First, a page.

“The children warm in bed at dawn will leave And take your heart and go to worlds you do not know.” —From Zen in the Art of Writing by Ray Bradbury
Yes. They will leave one day; mine surely did. They all took little pieces of my heart and they scattered. At one point I had four children in four different states, but now it’s down to three states.
I’m in Florida right now with one of them and his wife and my grandchildren. Grandchildren who are warm in bed at dawn, sometimes right next to me, but not for long after dawn. If it’s a school morning they are drowsily stirring. If it’s a weekend they are watching the clock for 7:30 so they can have “screen time”.
Today was a little different. It’s Career Day at school. E wanted to dress as an architect. He filled his button-up shirt pocket with pens and carried a clipboard with a drawing he made last night. He designed a skyscraper with a few special features. He was so excited that he was up, dressed, and eating cereal when I walked into the kitchen with his sister (who was going to be an artist). I love to see this fire in him. The joy of being a kid isn’t always easy when it comes to school.
I do not look forward, for myself, to the day they, too, venture off with pieces of my heart. But, for them, I pray whether architect or soldier, artist or stay-at-home mom, they go with God.
Today is our 41st anniversary. I can’t help but think of my parents who had 41 years of marriage. Less than two months later Dad was gone. I didn’t realize then just how young he was, just 63. Mom was younger than I am now when he died, just 59.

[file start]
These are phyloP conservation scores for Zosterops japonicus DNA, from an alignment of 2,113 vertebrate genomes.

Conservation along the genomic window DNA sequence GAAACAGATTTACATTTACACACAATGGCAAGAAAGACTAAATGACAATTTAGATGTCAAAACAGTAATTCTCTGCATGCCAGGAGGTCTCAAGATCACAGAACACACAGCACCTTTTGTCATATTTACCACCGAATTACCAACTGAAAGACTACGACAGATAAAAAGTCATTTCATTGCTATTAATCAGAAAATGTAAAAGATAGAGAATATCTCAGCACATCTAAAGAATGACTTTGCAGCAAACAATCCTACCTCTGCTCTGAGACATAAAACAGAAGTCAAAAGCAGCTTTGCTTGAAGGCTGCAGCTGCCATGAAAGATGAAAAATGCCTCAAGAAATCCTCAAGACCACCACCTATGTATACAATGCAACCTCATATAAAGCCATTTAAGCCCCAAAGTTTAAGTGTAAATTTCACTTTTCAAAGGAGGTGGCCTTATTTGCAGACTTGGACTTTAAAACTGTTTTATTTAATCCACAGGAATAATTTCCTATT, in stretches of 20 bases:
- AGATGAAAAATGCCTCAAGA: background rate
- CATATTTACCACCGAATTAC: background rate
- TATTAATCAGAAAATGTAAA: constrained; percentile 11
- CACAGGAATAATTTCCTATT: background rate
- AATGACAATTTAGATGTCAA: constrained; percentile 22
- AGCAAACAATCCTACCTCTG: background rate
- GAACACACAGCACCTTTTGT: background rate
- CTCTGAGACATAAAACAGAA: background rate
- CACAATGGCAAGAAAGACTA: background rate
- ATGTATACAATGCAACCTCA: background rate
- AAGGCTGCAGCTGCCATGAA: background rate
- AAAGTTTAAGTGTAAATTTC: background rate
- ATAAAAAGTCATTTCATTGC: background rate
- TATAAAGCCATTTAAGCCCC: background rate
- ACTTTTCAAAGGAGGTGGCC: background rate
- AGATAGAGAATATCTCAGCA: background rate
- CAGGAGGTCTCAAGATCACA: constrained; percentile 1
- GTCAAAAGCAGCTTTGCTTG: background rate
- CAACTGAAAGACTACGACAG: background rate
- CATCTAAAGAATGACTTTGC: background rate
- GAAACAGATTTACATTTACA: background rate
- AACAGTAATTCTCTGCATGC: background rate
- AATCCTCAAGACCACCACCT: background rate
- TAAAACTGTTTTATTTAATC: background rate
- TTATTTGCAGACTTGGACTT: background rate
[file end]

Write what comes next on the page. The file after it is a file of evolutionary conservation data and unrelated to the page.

Mom and Dad started dating when she was 14, he was 18. They married on November 25th after Mom had graduated from high school that spring. Less than two years later my brother was born. I was born on the evening of their fourth anniversary. Eventually my younger brother came along.
Mom and Dad did not have much growing up. Neither one went to college, but Dad became a very successful businessman. He worked hard to provide for his family and Mom worked hard at home and stayed involved in the various activities of her children.
My parents weren’t very demonstrative, maybe because they didn’t have a lot of hugs growing up. But I knew they loved me, and in their later years they learned to express it physically.
I am thankful for the example of my parents. I am thankful for the 41 years I’ve had with my husband. I’m thankful for the children we have been given and the grandchildren.
And said husband surprised me this morning with tickets to see our favorite band.
“Ashamed of herself as mothers are when they realize they have passed that point in life when they want more from their daughters than their daughters want from them.” – Frederik Backman
I hit this point many years ago. It has taken a while to settle in my heart that it’s a natural progression, this growing away from our mothers. And sometimes there is a point where we tip back towards them. I was still in that tipping back that comes when the empty nest makes you realize your mother’s nest has been empty a long time, when Mom died. Now there isn’t even a nest for her except in memories. Yet, I try to follow in her footsteps and reach out to those I know are lonely. I have a long way to go, but I have Mom’s example to guide me.
And all is not lost on the mother/daughter front. Sure, I yearn for the days when they were young and occasionally thought I hung the moon. But, I see in them a spark of Mom’s kindness and know that they will always tip back to me now and then.